Overall, evolving a common ancestor into different sizes showed that the photosynthetic characteristics of a species coevolves with cell volume. Moreover, our experiment revealed a trade‐off between chlorophyll‐specific (decreasing with size) and volume‐specific (increasing with size) oxygen production in a cell.

Malerba ME, Palacios MM, Palacios Delgado YM, Beardall J, Marshall DJ (2018) Cell size, photosynthesis and the package effect: an artificial selection approach, New Phytologist, PDF DOI 

Beneficial mutations from evolution experiments increase rates of growth and fermentation

Authors: Aysha L Sezmis, Martino E Malerba, Dustin J Marshall and Michael J McDonald

Published in: Journal of Molecular Evolution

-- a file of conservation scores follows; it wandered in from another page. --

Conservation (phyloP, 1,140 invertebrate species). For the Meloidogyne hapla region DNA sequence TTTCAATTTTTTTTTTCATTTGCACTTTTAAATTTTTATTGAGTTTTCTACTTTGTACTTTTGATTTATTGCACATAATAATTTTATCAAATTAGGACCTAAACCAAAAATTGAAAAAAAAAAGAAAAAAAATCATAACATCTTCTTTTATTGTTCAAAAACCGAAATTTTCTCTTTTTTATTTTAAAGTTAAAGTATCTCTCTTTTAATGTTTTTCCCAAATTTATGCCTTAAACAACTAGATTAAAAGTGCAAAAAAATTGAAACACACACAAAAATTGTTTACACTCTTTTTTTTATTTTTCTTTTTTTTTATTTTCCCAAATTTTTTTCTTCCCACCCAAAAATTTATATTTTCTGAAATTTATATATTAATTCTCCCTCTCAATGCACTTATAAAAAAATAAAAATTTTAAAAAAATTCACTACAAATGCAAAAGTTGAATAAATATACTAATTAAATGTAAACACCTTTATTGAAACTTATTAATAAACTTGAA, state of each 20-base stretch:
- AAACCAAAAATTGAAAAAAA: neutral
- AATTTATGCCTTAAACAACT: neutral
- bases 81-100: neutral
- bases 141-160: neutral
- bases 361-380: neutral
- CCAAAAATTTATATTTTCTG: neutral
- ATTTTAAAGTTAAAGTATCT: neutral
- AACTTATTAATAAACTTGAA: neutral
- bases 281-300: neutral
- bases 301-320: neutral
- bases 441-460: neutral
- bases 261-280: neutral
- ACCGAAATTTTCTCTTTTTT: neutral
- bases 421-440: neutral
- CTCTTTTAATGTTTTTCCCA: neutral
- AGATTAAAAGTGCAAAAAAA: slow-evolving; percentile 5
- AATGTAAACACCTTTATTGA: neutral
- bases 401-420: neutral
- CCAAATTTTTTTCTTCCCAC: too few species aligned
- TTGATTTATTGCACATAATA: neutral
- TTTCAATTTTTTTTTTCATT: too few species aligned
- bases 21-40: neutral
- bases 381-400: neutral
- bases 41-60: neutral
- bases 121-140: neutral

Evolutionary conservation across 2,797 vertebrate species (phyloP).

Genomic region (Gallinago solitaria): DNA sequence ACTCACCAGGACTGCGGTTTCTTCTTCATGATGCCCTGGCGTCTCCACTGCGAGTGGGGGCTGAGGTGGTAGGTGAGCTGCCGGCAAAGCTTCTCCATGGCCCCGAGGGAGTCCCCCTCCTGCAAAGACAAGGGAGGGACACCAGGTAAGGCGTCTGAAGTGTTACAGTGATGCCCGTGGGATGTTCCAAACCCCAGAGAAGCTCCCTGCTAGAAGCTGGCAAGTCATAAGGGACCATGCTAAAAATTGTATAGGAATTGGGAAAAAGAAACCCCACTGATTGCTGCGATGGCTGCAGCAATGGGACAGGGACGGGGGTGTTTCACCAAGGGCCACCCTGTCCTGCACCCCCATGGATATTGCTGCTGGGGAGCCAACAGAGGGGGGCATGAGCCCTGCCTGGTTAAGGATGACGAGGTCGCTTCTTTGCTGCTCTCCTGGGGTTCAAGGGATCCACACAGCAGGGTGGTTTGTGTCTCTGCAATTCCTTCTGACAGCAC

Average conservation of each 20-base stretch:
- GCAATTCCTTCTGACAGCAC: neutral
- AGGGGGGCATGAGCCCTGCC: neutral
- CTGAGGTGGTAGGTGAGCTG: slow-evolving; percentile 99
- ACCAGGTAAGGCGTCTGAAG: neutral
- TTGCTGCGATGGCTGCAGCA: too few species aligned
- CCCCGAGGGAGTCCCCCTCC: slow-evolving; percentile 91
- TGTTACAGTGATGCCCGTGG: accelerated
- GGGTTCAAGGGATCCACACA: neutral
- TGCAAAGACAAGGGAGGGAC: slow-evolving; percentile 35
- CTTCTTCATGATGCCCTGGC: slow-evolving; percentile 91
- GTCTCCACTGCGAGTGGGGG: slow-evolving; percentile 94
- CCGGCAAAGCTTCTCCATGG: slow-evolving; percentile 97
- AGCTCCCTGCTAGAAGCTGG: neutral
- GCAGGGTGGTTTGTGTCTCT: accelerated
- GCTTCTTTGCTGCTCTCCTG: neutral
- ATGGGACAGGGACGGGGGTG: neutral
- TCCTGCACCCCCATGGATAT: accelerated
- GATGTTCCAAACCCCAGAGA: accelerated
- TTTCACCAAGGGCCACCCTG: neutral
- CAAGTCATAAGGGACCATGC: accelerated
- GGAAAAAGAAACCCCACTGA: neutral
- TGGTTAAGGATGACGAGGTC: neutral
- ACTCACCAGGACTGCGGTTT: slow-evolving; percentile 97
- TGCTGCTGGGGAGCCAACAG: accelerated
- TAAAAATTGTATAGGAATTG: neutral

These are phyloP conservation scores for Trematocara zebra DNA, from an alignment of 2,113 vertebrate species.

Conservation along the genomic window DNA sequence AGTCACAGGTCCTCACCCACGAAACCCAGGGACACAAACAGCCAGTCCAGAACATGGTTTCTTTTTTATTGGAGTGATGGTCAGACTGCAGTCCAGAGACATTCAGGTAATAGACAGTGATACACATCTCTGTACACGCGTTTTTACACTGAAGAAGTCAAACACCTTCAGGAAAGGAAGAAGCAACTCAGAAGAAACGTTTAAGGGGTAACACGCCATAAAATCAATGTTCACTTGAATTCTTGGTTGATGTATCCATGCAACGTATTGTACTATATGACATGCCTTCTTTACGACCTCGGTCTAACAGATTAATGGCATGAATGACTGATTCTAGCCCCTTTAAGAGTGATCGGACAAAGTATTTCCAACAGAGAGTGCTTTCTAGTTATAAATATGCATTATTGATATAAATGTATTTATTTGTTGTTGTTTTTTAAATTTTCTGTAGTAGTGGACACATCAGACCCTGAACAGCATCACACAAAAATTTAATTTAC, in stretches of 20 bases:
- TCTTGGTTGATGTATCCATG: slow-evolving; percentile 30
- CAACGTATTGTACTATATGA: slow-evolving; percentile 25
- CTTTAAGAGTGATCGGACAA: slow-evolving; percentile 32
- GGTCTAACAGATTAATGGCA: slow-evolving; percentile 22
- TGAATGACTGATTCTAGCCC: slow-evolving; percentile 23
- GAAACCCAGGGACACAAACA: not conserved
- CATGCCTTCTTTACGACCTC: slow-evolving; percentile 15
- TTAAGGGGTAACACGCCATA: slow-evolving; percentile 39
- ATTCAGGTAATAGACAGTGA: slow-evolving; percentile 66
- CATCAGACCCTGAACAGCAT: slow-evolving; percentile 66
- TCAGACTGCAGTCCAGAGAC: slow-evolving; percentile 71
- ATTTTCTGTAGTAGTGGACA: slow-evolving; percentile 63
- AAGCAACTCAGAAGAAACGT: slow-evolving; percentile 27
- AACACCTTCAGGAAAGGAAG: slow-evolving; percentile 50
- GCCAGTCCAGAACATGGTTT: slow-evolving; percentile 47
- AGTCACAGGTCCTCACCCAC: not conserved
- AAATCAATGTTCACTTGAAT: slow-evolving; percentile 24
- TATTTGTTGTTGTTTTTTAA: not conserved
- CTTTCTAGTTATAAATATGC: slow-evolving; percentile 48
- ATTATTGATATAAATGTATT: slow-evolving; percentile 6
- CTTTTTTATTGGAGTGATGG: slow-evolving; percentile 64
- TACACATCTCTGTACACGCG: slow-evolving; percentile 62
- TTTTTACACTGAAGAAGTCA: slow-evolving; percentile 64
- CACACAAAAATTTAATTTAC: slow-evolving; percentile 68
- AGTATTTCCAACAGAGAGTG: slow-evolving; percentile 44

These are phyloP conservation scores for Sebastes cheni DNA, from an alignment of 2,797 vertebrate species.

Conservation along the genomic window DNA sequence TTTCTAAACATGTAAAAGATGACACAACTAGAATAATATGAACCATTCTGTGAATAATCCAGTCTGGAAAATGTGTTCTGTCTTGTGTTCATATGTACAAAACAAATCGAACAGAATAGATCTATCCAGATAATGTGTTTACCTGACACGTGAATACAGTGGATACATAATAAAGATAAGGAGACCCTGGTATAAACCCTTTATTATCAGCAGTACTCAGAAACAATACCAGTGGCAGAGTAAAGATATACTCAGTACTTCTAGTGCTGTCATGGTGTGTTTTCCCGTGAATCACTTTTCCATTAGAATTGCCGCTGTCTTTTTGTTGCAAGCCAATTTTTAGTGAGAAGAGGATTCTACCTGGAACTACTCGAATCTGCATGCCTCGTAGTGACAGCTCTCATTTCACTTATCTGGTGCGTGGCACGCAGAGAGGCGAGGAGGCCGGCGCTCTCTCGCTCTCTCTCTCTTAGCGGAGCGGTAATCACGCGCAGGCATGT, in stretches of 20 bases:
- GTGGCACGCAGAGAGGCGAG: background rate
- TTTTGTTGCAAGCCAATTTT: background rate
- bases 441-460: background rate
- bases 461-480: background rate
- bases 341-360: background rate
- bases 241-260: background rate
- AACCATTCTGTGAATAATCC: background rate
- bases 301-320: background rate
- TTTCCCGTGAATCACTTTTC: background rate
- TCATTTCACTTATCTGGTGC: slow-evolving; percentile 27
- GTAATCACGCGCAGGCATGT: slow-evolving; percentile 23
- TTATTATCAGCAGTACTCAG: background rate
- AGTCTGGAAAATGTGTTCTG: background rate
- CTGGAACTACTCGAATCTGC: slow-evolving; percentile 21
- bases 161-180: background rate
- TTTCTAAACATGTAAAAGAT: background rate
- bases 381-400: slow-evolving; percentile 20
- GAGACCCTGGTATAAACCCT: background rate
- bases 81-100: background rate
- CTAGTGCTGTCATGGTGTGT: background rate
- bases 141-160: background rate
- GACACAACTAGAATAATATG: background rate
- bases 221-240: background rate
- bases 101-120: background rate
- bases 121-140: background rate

A major goal of evolutionary biology is to understand how beneficial mutations translate into increased fitness.

Here, we study beneficial mutations that arise in experimental populations of yeast evolved in glucose-rich media. We find that fitness increases are caused by enhanced maximum growth rate (R) that come at the cost of reduced yield (K).

We show that for some of these mutants, high R coincides with higher rates of ethanol secretion, suggesting that higher growth rates are due to an increased preference to utilize glucose through the fermentation pathway, instead of respiration. We examine the performance of mutants across gradients of glucose and nitrogen concentrations and show that the preference for fermentation over respiration is influenced by the availability of glucose and nitrogen.